But she took the work much further, planting new forests in suitable locations around Quebrangulo. In the past 10 years, about a hundred species of animals and birds — plus many more species of insects — have taken up residence in these new forests where in 1989 there was only, in Studer’s words, "burnt earth". "It’s quite an achievement," she points out, even though she admits that for the new forest to become like the original Atlantic forest, patience is required — about one thousand years of patience. "That would be perfect," she says. "But what we’ve done is show that in a modest way it’s possible to create small forests. We have to encourage people!"
More than Trees
In fact, along with trees, people have been a major focus of Studer’s work, especially as their needs are great in Alagoas. With one per cent of the population owning 99 per cent of the land, it is one of the poorest states in Brazil.
"People need a certain standard of living to be able to understand the problem of deforestation. Naturally someone who is gravely ill or dying doesn’t want to learn about the importance of trees to the environment," she explains. Much of her time has been spent finding ways to improve life in Quebrangulo, helping set up businesses such as a dressmaker’s shop and smithy. "When you work in a poor country, it’s not humanly possible to try to save a forest without taking into account the people who depend on it."
The young in particular have been the focus of her work. With money raised from the Nordesta Association, which she established in Switzerland, she has not only set up nurseries to raise saplings, but has also built two schools, provided scholarships and given apprenticeship training to dozens of young people who had no way to earn a living.
"I began to realise that the destitution of street children in Brazil is an almost direct consequence of deforestation," says Studer. "It is the loss of land that brings about the migration of families to major urban centres. That is how I came to develop a teaching project involving the creation of an educational and vocational training centre for abandoned children."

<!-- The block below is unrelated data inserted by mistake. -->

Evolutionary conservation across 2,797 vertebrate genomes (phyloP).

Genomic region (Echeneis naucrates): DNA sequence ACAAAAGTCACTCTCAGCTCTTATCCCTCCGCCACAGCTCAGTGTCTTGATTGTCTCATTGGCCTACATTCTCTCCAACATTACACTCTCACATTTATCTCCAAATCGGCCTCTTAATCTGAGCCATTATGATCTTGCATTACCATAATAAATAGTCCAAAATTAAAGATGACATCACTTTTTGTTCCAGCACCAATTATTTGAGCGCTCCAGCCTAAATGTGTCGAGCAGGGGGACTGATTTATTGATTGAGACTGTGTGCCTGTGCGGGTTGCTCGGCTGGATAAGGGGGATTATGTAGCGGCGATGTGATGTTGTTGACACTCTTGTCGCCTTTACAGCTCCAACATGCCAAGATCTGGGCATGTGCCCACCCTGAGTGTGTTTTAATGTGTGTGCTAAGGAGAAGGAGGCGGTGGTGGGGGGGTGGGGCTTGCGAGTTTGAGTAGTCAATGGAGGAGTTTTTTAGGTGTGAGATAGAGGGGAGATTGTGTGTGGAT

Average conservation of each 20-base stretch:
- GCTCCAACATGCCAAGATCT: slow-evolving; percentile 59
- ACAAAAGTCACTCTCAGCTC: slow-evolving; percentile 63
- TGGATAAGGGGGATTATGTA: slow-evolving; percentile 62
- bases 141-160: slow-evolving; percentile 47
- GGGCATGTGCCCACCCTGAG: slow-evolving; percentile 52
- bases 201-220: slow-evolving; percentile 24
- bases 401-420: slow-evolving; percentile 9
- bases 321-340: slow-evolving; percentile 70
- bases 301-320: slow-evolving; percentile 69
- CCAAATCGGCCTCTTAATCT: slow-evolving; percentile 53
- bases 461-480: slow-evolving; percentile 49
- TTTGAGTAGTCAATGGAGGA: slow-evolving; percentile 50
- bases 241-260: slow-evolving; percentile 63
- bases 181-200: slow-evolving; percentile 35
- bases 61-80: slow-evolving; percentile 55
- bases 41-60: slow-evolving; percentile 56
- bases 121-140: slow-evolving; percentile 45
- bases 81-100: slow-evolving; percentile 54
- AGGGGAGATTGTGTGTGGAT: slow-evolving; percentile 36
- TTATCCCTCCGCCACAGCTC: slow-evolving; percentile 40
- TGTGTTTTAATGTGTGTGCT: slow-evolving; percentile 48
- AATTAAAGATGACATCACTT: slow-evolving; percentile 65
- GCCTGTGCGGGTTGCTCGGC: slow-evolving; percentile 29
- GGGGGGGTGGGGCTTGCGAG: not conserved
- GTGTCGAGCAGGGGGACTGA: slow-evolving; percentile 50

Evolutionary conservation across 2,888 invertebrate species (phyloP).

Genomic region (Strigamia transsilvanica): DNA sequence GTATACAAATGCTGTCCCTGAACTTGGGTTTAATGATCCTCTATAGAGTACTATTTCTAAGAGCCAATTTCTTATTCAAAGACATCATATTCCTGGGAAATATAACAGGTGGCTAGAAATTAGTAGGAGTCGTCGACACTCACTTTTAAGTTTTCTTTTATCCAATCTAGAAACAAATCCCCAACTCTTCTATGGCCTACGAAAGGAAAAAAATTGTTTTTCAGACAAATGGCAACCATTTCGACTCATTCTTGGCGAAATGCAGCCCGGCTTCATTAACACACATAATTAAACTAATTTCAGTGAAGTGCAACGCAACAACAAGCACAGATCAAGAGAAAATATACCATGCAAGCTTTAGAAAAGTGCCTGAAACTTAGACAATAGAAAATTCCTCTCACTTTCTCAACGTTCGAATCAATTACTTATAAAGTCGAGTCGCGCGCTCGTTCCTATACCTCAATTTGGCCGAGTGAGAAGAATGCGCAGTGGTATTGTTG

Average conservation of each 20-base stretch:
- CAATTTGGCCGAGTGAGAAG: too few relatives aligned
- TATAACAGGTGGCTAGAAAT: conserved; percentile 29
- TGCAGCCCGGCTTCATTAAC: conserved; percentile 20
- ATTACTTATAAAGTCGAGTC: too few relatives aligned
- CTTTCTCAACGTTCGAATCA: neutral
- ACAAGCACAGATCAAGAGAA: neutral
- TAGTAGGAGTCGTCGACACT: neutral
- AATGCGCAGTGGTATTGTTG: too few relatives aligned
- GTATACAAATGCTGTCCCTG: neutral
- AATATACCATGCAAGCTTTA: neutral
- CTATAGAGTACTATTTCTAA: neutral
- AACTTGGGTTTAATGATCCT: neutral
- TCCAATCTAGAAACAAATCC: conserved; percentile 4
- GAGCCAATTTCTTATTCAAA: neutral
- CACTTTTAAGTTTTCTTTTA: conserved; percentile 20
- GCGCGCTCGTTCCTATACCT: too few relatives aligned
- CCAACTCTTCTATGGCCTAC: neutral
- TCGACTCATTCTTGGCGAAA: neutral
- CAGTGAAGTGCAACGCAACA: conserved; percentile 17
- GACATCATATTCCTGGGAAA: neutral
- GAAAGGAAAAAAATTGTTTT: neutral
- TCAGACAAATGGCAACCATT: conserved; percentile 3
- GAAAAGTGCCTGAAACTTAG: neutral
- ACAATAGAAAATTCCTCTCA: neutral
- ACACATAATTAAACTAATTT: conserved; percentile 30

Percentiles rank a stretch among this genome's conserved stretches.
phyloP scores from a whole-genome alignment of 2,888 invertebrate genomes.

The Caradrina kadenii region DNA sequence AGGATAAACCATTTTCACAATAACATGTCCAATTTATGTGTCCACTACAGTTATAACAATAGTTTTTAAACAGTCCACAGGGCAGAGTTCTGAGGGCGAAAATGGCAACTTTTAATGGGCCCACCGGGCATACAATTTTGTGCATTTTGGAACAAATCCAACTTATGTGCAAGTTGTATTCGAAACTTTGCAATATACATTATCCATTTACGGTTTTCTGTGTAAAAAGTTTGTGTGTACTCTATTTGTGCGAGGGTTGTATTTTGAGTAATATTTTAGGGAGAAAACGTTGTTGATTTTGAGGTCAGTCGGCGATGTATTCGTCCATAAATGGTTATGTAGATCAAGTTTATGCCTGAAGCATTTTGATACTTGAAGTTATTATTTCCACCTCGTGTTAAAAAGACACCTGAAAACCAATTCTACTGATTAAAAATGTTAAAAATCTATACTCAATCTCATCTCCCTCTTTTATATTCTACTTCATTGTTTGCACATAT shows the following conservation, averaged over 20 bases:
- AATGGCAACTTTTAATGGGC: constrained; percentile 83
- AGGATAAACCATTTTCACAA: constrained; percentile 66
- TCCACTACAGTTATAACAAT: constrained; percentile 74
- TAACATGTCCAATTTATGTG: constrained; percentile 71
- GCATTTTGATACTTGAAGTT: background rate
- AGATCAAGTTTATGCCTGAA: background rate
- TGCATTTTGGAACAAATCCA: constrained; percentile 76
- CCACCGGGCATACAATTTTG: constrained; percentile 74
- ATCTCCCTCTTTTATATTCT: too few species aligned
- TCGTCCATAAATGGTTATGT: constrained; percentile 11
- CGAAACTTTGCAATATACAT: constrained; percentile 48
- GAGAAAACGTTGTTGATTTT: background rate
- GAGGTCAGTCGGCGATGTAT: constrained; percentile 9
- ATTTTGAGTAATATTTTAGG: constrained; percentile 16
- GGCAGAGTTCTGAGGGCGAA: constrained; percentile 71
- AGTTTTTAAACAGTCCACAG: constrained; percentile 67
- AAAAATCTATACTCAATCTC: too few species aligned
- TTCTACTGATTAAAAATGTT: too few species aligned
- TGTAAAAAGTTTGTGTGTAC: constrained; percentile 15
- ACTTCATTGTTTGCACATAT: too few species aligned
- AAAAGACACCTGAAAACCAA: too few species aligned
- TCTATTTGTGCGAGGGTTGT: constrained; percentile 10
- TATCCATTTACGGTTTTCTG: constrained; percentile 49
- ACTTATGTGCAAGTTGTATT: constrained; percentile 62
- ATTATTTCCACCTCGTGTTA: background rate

Over the past decade, she has seen her various efforts bring results in many different ways. Many of the homeless children she has helped are now young adults with jobs. Two Brazilian teenage boys she adopted in 1984 are now working as chefs and following their education in Geneva. And in the forests near Quebrangulo, many species of birds and animals are increasing in number, including the anumará, which numbered about 150 in 1989 and now numbers approximately 300.
There has also been a reversal of attitudes towards her in the years Studer has been visiting Quebrangulo. "When I first began the project, the people didn’t trust me," says Studer. "They couldn’t believe I was doing it for nothing." Now, she adds, "they see me as a friend, and not as someone important. And that’s how I want it." She had also been appointed an "honorary member" of the municipality of Quebrangulo. Studer says that the gap between rich and poor in the region is immense, and often she and her Swiss-born son, Adrien, who visits Brazil with her, can act as bridge-builders.
Balancing Two Worlds
Despite all that has been achieved, replanting the forest and improving life in all its forms in Quebrangulo is only one of Studer’s interests. She spends most of the year making her living in Geneva where she works as an accountant and runs the association that funds the work in Brazil.
She travels to Brazil four or five times a year, spending a total of four months in 12 there. When in Brazil, she devotes her afternoons to her ecological and humanitarian work. The mornings are reserved for her study of the nation’s birds. The results will be published this year in a major book, "Birds of Eastern Brazil: Their Biology and Nesting Behaviour". After three decades of studying and writing about them, Studer is still passionate about birds. "I still can’t explain why the beating of wings or a bird’s call fascinates me."
Asked if she had had doubts along the way, especially given the size of the project, Studer replies, "I have of course had doubts, but I always brush them aside. Doubt doesn’t help me get my work done!"
But she is also eager that the work continues when she is no longer there to help. At one point the local people began calling the forest "Anita’s forest", but she discouraged that. The forest is something that must far outlive a single human life.
Published in 2003